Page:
Look at this photo. It was taken on Sunday during a rally in Minnesota.
Source: Jonathan Ernst, Reuters
For me this image hit too close to home, both literally and figuratively: This man could be my neighbor; the people he would lynch could be my friends and former colleagues.
This photo represented the lowest point for me in a what has been a hostile, embarrassing, and infantile presidential campaign.
I’ve been disappointed in the mud-slinging. We’re facing some serious problems, and I’m pretty sure we won’t solve any of them with nasty tweets.
I’ve been disappointed in our politicians’ and political parties’ lack of moral courage, too. If the stakes weren’t so high, their posturing and jockeying would be comical.
But mostly I’ve been disappointed in my fellow Americans. Americans like the guy in this shirt.
Image via Twitter
I’ve been disappointed in Americans who demand their rights but who accept none of the responsibility. Americans who assert their liberties while aggressively denying the same to others. Americans who scream “FREEDOM OF SPEECH,” while calling for the murder of the very people who work every day to defend it.
These aren’t my people. And this is not the version of America I believe in.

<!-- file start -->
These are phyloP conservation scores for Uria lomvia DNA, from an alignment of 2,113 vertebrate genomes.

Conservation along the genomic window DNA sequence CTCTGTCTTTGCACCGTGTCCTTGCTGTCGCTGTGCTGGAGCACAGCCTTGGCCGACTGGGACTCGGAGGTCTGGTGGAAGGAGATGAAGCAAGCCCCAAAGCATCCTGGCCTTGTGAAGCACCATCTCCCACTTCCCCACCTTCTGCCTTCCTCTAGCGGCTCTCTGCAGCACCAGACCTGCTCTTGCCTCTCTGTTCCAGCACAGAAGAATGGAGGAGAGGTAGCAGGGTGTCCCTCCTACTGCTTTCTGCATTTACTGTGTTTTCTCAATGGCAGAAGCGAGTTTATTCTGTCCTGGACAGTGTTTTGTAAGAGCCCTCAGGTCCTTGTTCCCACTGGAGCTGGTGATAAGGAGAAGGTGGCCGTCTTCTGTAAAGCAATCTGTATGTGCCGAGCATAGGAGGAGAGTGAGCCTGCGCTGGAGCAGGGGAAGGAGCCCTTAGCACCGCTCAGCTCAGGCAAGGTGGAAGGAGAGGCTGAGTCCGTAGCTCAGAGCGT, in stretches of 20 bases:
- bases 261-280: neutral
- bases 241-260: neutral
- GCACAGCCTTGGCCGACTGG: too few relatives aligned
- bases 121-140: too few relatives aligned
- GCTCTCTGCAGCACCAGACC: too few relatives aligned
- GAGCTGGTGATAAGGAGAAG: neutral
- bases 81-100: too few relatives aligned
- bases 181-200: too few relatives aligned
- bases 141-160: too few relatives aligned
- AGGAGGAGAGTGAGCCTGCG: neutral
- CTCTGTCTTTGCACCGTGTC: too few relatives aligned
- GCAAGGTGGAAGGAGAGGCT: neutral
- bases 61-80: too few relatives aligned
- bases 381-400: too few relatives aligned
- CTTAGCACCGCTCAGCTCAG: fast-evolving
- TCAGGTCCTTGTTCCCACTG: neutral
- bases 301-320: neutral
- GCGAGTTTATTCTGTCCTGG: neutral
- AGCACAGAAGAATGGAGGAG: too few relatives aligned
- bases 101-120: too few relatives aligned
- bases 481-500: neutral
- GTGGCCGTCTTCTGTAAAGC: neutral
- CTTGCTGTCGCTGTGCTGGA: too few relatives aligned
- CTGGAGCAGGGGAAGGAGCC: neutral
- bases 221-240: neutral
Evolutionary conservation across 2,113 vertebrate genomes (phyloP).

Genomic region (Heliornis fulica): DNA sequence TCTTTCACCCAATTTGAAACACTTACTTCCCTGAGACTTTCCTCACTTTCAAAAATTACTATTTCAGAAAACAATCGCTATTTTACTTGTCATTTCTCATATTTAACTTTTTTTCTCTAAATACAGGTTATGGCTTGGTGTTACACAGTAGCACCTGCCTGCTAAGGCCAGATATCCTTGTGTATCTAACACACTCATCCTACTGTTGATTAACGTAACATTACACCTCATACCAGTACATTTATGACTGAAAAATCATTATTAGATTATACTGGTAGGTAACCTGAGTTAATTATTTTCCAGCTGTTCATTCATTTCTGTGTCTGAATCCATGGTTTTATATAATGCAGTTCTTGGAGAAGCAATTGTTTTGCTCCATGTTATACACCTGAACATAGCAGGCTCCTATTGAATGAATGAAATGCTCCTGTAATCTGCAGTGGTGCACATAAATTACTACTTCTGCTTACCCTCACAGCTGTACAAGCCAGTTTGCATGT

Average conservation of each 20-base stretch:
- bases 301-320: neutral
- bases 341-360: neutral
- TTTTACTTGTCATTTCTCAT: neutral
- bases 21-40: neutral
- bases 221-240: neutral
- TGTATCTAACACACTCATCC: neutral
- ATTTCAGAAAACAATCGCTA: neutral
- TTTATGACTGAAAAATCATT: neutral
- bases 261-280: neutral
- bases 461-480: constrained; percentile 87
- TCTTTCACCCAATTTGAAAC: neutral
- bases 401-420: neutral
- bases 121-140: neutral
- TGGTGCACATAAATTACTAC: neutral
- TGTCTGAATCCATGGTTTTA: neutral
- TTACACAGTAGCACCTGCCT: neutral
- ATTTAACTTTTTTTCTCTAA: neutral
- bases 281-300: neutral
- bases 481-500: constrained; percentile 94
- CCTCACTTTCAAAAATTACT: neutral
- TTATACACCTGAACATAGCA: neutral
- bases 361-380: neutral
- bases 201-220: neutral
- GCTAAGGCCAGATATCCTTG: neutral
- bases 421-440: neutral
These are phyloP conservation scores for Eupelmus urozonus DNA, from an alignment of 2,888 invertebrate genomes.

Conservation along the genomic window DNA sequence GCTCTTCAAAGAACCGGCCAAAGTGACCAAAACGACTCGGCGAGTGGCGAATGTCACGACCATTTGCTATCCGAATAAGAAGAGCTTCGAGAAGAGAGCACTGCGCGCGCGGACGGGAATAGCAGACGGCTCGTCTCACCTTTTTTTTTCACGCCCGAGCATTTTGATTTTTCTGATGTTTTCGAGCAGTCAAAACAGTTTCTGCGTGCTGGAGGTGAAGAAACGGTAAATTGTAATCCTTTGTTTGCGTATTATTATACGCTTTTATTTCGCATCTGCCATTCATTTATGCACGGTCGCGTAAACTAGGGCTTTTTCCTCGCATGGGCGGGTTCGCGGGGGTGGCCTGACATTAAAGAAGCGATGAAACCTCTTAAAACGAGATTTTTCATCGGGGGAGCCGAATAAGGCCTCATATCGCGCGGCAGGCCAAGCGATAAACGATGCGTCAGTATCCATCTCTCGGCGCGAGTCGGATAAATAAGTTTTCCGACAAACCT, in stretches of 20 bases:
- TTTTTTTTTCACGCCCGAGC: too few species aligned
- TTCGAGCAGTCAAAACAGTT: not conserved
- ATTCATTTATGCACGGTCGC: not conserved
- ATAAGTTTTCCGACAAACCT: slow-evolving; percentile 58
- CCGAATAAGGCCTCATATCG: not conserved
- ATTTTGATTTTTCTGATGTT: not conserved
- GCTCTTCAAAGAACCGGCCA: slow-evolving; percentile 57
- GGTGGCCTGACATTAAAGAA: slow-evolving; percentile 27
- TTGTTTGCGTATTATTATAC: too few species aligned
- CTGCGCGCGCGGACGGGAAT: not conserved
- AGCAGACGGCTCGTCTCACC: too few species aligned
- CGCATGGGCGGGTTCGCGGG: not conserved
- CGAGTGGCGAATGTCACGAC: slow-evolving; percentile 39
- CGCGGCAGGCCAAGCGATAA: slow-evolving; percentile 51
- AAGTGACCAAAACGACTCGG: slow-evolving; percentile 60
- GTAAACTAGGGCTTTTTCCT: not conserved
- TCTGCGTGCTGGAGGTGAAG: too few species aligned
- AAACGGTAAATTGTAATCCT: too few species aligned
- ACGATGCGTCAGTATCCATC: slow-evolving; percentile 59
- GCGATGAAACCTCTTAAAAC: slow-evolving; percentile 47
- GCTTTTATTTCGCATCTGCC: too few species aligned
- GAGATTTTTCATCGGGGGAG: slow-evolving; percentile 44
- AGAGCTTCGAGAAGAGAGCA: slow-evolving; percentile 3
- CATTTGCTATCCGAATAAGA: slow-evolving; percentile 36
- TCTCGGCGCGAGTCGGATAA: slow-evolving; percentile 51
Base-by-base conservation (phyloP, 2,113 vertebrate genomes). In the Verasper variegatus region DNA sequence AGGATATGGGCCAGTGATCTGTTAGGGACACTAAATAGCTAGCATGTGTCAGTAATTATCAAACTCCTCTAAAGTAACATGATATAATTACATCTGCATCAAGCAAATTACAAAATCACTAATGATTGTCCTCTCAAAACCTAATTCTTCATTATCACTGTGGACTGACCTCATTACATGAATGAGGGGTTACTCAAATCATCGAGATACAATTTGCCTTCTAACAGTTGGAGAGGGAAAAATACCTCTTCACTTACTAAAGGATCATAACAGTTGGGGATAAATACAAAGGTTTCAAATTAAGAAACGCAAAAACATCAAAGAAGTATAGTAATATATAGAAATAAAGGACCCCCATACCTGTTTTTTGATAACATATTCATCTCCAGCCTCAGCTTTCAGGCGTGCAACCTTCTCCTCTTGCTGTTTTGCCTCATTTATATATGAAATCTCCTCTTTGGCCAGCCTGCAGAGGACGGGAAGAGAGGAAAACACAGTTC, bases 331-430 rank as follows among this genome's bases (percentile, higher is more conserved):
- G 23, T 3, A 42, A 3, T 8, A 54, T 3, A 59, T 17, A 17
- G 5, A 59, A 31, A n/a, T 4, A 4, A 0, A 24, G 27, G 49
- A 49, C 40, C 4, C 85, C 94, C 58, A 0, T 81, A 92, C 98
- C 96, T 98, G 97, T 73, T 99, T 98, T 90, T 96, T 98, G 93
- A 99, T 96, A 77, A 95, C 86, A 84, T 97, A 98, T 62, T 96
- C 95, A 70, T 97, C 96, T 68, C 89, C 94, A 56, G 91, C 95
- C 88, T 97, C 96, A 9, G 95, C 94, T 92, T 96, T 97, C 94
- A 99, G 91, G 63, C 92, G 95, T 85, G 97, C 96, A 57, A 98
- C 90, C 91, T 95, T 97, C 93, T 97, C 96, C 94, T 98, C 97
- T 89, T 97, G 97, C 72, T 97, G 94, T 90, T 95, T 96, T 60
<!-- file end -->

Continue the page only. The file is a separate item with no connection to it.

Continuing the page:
In my America, all people are created equal with certain inalienable rights. Life. Liberty. The pursuit of happiness.
So tonight — on election eve — I’m borrowing the words of another fellow who did know something about moral conviction and human rights:
I’m borrowing the words of Jenny Lawson, an author whose courage and authenticity I admire:
We’re going to be okay.
We will. Because no matter who wins and no matter who you voted for you will still have the opportunity to fight each day for what you want to see in the world. Fight for justice or kindness or acceptance or love or equality or whatever it is that is still lacking. You will not fight alone. You still make a difference. In some cases you make more of a difference than a President ever will. Either way, you’ll be needed tomorrow (and every day after) to promote joy and love and grace even if you’re tired. You will be better for it and so will the world.
And I’m borrowing the words of my friend Jim on Facebook, who always seems to get it right:
Facebook friends — family, school chums, semi-pro football peers, fellow ink-stained and gigabyte wretches, teachers and mentors, fellow travelers on this blue ball — I just want to say I love you. We have so much more that binds us than divides us. I am honored to have you in my life.
We may never perfect democracy in the U.S. (With some 320 million people, we may never even agree on what democracy means.)
But we can each influence it by being the change we wish to see in the world. Working for justice or kindness or equality. Remembering that we’re all fellow travelers on this magnificent blue planet. And by discovering that — although we do have divisions — we also have a lot in common.
If we can remember that united we stand, we’re going to be okay.